Ivanka Trump revealed in a television interview that she struggled with postpartum depression after the births of her three children.
During an interview with Mehmet Oz, better known as Dr Oz, US President Donald Trump's eldest daughter, who also serves as his senior adviser, described the period after the birth of each of her three children as a "very challenging emotional time".
"I felt like I was not living up to my potential as a parent or as an entrepreneur and executive," she said during the interview, which will air in full tomorrow.
Trump, 35, and her husband, Jared Kushner, 36, have three children: Arabella, 6, Joseph, 3, and Theodore, 1.
Theodore was born in March 2016, in the midst of the 2016 Republican primaries, during which Trump often hit the campaign trail with her father. The week after Theodore was born, she introduced her father at a rally in Long Island.
In the wide-ranging interview, Trump discusses her role in the White House and her efforts to improve the lives of working women.
About one in nine women experience postpartum depression, according to research from the Centres for Disease Control and Prevention.
Symptoms include anger and sadness, withdrawing from loved ones, feeling disconnected from your baby and worried you will hurt your baby, according to the CDC.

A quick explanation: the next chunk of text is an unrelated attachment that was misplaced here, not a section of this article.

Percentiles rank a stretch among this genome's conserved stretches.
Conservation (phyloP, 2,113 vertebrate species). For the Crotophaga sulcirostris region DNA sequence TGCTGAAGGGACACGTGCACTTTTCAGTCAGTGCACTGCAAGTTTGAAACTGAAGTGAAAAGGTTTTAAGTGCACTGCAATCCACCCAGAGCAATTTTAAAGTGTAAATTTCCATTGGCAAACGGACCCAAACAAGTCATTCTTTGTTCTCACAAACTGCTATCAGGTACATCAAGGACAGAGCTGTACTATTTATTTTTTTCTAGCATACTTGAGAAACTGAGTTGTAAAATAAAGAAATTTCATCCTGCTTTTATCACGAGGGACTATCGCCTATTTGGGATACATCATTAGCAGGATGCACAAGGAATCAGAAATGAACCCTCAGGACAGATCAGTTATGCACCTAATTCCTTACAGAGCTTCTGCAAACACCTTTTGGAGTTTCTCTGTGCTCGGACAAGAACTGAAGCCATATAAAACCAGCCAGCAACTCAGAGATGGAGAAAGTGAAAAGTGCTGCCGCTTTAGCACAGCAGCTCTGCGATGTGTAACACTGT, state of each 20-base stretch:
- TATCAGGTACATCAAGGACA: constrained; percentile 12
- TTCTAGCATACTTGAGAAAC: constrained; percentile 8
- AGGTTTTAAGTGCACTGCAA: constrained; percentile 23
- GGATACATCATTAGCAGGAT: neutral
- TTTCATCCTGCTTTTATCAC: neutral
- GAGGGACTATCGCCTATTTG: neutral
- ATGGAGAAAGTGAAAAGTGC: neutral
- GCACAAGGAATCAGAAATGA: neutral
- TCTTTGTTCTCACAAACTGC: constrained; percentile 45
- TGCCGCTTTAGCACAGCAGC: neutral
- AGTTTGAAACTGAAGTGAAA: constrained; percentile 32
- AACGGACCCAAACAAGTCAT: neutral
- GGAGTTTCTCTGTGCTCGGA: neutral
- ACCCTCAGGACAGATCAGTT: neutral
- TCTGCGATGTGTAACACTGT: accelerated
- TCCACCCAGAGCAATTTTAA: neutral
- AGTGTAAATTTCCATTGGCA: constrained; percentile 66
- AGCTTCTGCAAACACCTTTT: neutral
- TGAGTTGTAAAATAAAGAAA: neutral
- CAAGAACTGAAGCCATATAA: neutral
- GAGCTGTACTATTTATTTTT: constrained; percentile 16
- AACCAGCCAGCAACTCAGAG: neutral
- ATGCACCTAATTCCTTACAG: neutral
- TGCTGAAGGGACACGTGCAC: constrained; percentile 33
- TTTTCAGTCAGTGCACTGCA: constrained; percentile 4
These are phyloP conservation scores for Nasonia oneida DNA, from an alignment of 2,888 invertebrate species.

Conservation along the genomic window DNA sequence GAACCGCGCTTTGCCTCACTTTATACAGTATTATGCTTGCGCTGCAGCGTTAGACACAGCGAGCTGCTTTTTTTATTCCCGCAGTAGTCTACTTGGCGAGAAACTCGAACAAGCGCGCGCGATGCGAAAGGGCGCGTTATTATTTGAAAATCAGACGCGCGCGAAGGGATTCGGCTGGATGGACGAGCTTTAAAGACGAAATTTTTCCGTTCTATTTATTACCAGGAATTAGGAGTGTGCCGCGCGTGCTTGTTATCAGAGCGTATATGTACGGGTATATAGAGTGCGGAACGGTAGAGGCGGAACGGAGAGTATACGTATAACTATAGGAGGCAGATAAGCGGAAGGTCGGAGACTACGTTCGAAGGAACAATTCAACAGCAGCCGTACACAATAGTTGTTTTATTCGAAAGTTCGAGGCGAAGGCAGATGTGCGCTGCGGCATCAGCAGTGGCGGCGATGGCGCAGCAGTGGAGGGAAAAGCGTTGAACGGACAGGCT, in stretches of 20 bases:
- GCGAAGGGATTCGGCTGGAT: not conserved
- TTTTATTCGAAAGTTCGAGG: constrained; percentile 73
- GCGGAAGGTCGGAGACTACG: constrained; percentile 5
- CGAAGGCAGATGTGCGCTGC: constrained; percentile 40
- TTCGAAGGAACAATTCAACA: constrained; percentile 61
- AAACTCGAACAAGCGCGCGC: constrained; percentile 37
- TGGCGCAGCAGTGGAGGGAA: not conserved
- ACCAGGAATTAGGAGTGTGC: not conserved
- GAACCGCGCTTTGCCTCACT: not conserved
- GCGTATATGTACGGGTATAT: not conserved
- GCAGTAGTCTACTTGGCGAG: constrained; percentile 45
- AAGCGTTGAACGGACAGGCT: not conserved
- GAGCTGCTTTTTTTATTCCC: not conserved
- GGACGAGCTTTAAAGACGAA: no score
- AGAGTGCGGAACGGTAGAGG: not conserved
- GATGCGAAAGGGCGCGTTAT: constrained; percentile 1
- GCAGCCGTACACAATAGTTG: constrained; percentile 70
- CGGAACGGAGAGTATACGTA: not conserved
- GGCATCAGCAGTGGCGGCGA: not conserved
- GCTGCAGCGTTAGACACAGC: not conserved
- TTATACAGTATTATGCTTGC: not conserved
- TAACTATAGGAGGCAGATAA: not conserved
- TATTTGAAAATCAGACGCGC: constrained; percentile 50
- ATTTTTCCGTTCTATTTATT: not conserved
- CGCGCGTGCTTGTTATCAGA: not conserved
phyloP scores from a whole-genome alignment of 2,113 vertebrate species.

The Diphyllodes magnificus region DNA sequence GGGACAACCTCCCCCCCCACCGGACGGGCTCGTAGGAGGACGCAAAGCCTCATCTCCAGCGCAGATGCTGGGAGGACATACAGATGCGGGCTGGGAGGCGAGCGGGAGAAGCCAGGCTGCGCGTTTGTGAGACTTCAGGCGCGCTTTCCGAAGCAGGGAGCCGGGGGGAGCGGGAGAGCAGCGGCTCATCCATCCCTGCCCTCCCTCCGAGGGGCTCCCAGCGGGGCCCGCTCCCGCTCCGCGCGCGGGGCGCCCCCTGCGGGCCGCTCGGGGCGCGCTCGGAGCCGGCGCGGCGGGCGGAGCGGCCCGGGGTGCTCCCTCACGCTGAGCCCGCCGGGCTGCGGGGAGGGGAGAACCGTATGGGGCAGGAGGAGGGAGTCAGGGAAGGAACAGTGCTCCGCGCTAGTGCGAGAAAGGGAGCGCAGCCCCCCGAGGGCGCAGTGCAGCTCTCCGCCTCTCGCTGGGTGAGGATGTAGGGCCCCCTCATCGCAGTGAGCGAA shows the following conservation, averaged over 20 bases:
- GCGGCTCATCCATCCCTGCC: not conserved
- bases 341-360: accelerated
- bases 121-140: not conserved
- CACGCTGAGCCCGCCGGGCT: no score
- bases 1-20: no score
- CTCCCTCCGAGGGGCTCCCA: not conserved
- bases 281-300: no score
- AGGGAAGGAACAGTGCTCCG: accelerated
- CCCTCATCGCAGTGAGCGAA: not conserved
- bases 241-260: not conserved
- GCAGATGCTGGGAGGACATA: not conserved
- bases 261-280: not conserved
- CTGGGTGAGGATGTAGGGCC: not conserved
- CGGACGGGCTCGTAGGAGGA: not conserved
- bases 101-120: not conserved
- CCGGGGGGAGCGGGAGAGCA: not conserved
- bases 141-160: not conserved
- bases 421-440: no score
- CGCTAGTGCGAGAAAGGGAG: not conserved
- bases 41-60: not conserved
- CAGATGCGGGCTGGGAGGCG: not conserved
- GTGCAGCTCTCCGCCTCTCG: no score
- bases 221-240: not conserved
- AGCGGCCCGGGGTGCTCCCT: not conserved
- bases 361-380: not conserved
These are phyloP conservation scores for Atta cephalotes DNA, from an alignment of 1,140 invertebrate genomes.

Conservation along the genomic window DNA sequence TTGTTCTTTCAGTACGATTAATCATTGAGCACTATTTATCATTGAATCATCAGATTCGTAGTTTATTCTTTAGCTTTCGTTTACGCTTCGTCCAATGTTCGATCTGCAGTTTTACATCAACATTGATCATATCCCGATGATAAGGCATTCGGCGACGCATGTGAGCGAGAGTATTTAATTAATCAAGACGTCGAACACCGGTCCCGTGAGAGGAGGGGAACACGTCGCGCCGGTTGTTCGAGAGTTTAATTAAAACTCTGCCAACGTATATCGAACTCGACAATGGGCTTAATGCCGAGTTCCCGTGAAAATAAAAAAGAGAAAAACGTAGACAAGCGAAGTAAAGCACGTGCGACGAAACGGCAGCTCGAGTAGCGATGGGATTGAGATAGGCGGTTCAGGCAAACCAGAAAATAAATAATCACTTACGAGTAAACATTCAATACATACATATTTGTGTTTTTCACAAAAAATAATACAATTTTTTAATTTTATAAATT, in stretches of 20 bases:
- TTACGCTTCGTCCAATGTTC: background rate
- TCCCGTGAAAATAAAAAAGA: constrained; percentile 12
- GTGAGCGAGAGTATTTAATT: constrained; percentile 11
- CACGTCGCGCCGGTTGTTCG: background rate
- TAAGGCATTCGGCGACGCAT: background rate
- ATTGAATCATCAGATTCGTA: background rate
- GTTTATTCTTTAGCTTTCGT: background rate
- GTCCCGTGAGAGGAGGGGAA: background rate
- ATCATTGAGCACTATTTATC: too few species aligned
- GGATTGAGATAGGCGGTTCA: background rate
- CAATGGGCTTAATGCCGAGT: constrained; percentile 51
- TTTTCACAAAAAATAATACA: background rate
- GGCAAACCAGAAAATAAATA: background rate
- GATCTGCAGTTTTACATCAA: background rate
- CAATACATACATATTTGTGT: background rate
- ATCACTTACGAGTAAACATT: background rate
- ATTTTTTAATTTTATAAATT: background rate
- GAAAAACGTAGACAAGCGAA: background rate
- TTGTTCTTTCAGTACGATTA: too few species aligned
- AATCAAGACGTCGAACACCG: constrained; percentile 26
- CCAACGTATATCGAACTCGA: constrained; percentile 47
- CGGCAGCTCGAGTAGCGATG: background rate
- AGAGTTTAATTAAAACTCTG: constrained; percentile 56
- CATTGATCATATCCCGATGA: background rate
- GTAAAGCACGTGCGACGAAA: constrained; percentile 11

"I had such easy pregnancies that in some ways the juxtaposition hit me even harder," Trump told Oz.
Ivanka Trump has made reducing the cost of child care a priority and is credited with influencing the President's plan to guarantee six weeks of paid maternity leave.
She joins model Chrissy Teigen, singer Adele and actress Gwyneth Paltrow, who are among the celebrities who have opened up about their struggle to raise awareness about the postpartum depression.
"It's incredibly important," Trump said. "I consider myself a very hard-charging person. I am ambitious. I am passionate. I am driven. But this is something that affects parents all over the country."
Postpartum depression does not only affect mothers. Approximately 4 per cent of fathers experience depression in the first year after their child's birth, according to a 2010 study from the National Institutes of Health.
The CDC recommends that people who believe they are experiencing postpartum depression talk to their healthcare provider about treatment.
Earlier this year psychiatrist Alexandra Sacks wrote in the New York Times that many women are "ashamed to speak openly about their complicated experiences for fear of being judged".
"When women find themselves feeling lost somewhere between who they were before motherhood and who they think they should be now, many worry that something is terribly wrong, when in fact this discomfort is absolutely common."
Advocates say that in recent years, more mothers are learning about and treating the illness, with medical providers screening for depression more routinely and lawmakers beginning to look for ways to expand treatment options.
But the healthcare repeal plan Senate Republicans could vote on next week could make it much harder for mothers to get pre- and-post natal care.
The plan allows states to apply for waivers to let insurers opt out of Affordable Care Act, or Obamacare, protections, such as maternity coverage.